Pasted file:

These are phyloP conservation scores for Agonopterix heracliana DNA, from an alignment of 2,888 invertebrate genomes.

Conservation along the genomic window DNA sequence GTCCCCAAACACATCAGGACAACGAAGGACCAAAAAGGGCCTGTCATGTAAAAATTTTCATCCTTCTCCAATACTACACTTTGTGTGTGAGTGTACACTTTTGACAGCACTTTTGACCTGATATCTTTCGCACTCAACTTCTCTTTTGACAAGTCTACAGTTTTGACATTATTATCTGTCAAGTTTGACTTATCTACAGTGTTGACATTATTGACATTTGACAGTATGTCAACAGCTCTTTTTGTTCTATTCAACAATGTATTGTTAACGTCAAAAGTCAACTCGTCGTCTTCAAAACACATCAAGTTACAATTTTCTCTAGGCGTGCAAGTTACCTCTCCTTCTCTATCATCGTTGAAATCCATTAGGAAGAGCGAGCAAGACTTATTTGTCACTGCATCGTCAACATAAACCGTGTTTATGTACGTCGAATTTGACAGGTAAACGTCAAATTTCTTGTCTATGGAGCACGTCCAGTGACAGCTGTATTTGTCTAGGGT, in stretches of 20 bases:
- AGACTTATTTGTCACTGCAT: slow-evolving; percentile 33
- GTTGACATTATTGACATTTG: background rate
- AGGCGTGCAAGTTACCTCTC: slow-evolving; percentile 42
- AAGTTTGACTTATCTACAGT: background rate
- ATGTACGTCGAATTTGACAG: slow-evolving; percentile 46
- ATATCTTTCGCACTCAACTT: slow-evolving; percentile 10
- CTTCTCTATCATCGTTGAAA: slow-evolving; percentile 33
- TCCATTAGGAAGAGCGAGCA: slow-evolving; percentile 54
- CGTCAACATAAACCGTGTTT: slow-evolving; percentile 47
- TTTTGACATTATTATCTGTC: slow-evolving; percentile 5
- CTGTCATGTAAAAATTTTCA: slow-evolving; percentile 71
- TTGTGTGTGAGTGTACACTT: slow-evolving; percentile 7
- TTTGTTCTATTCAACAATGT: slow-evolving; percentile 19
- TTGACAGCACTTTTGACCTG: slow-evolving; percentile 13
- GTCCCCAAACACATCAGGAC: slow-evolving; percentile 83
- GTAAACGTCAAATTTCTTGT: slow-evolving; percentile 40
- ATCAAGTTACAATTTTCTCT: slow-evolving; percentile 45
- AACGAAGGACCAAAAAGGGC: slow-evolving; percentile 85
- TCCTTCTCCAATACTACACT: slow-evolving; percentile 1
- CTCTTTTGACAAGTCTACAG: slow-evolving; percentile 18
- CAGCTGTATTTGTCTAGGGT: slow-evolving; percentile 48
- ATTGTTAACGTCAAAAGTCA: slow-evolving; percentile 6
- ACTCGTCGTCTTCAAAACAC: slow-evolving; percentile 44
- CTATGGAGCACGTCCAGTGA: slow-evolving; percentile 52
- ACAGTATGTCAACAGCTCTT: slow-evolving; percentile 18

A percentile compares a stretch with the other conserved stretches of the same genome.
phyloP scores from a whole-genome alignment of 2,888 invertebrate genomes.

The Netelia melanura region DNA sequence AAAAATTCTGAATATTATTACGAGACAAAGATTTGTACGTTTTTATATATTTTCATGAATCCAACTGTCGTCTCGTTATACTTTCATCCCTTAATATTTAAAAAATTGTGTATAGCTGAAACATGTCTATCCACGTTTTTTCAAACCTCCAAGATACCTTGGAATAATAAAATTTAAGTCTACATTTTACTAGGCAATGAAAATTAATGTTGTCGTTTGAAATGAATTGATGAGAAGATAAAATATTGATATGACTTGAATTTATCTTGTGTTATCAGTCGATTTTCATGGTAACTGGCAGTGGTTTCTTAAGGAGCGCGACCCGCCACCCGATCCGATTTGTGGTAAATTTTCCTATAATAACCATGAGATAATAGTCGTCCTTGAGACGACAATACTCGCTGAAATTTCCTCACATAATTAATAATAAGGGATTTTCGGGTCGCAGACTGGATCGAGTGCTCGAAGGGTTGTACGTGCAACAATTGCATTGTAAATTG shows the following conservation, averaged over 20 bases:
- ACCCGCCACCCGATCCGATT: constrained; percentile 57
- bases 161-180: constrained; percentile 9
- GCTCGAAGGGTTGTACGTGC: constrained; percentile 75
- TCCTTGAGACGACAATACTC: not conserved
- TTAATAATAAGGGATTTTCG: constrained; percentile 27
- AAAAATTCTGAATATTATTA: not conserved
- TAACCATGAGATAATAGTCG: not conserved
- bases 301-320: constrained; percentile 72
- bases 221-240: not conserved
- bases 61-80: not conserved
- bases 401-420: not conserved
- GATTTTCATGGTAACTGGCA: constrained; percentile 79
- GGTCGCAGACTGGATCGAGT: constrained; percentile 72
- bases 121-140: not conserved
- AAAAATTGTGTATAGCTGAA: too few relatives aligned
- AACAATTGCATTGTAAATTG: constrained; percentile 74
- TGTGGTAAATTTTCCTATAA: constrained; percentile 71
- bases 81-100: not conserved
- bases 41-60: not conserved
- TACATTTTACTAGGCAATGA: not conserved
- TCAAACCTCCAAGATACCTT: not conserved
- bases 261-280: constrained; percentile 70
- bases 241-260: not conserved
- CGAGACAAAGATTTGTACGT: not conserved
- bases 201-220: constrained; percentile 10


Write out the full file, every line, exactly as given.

These are phyloP conservation scores for Agonopterix heracliana DNA, from an alignment of 2,888 invertebrate genomes.

Conservation along the genomic window DNA sequence GTCCCCAAACACATCAGGACAACGAAGGACCAAAAAGGGCCTGTCATGTAAAAATTTTCATCCTTCTCCAATACTACACTTTGTGTGTGAGTGTACACTTTTGACAGCACTTTTGACCTGATATCTTTCGCACTCAACTTCTCTTTTGACAAGTCTACAGTTTTGACATTATTATCTGTCAAGTTTGACTTATCTACAGTGTTGACATTATTGACATTTGACAGTATGTCAACAGCTCTTTTTGTTCTATTCAACAATGTATTGTTAACGTCAAAAGTCAACTCGTCGTCTTCAAAACACATCAAGTTACAATTTTCTCTAGGCGTGCAAGTTACCTCTCCTTCTCTATCATCGTTGAAATCCATTAGGAAGAGCGAGCAAGACTTATTTGTCACTGCATCGTCAACATAAACCGTGTTTATGTACGTCGAATTTGACAGGTAAACGTCAAATTTCTTGTCTATGGAGCACGTCCAGTGACAGCTGTATTTGTCTAGGGT, in stretches of 20 bases:
- AGACTTATTTGTCACTGCAT: slow-evolving; percentile 33
- GTTGACATTATTGACATTTG: background rate
- AGGCGTGCAAGTTACCTCTC: slow-evolving; percentile 42
- AAGTTTGACTTATCTACAGT: background rate
- ATGTACGTCGAATTTGACAG: slow-evolving; percentile 46
- ATATCTTTCGCACTCAACTT: slow-evolving; percentile 10
- CTTCTCTATCATCGTTGAAA: slow-evolving; percentile 33
- TCCATTAGGAAGAGCGAGCA: slow-evolving; percentile 54
- CGTCAACATAAACCGTGTTT: slow-evolving; percentile 47
- TTTTGACATTATTATCTGTC: slow-evolving; percentile 5
- CTGTCATGTAAAAATTTTCA: slow-evolving; percentile 71
- TTGTGTGTGAGTGTACACTT: slow-evolving; percentile 7
- TTTGTTCTATTCAACAATGT: slow-evolving; percentile 19
- TTGACAGCACTTTTGACCTG: slow-evolving; percentile 13
- GTCCCCAAACACATCAGGAC: slow-evolving; percentile 83
- GTAAACGTCAAATTTCTTGT: slow-evolving; percentile 40
- ATCAAGTTACAATTTTCTCT: slow-evolving; percentile 45
- AACGAAGGACCAAAAAGGGC: slow-evolving; percentile 85
- TCCTTCTCCAATACTACACT: slow-evolving; percentile 1
- CTCTTTTGACAAGTCTACAG: slow-evolving; percentile 18
- CAGCTGTATTTGTCTAGGGT: slow-evolving; percentile 48
- ATTGTTAACGTCAAAAGTCA: slow-evolving; percentile 6
- ACTCGTCGTCTTCAAAACAC: slow-evolving; percentile 44
- CTATGGAGCACGTCCAGTGA: slow-evolving; percentile 52
- ACAGTATGTCAACAGCTCTT: slow-evolving; percentile 18

A percentile compares a stretch with the other conserved stretches of the same genome.
phyloP scores from a whole-genome alignment of 2,888 invertebrate genomes.

The Netelia melanura region DNA sequence AAAAATTCTGAATATTATTACGAGACAAAGATTTGTACGTTTTTATATATTTTCATGAATCCAACTGTCGTCTCGTTATACTTTCATCCCTTAATATTTAAAAAATTGTGTATAGCTGAAACATGTCTATCCACGTTTTTTCAAACCTCCAAGATACCTTGGAATAATAAAATTTAAGTCTACATTTTACTAGGCAATGAAAATTAATGTTGTCGTTTGAAATGAATTGATGAGAAGATAAAATATTGATATGACTTGAATTTATCTTGTGTTATCAGTCGATTTTCATGGTAACTGGCAGTGGTTTCTTAAGGAGCGCGACCCGCCACCCGATCCGATTTGTGGTAAATTTTCCTATAATAACCATGAGATAATAGTCGTCCTTGAGACGACAATACTCGCTGAAATTTCCTCACATAATTAATAATAAGGGATTTTCGGGTCGCAGACTGGATCGAGTGCTCGAAGGGTTGTACGTGCAACAATTGCATTGTAAATTG shows the following conservation, averaged over 20 bases:
- ACCCGCCACCCGATCCGATT: constrained; percentile 57
- bases 161-180: constrained; percentile 9
- GCTCGAAGGGTTGTACGTGC: constrained; percentile 75
- TCCTTGAGACGACAATACTC: not conserved
- TTAATAATAAGGGATTTTCG: constrained; percentile 27
- AAAAATTCTGAATATTATTA: not conserved
- TAACCATGAGATAATAGTCG: not conserved
- bases 301-320: constrained; percentile 72
- bases 221-240: not conserved
- bases 61-80: not conserved
- bases 401-420: not conserved
- GATTTTCATGGTAACTGGCA: constrained; percentile 79
- GGTCGCAGACTGGATCGAGT: constrained; percentile 72
- bases 121-140: not conserved
- AAAAATTGTGTATAGCTGAA: too few relatives aligned
- AACAATTGCATTGTAAATTG: constrained; percentile 74
- TGTGGTAAATTTTCCTATAA: constrained; percentile 71
- bases 81-100: not conserved
- bases 41-60: not conserved
- TACATTTTACTAGGCAATGA: not conserved
- TCAAACCTCCAAGATACCTT: not conserved
- bases 261-280: constrained; percentile 70
- bases 241-260: not conserved
- CGAGACAAAGATTTGTACGT: not conserved
- bases 201-220: constrained; percentile 10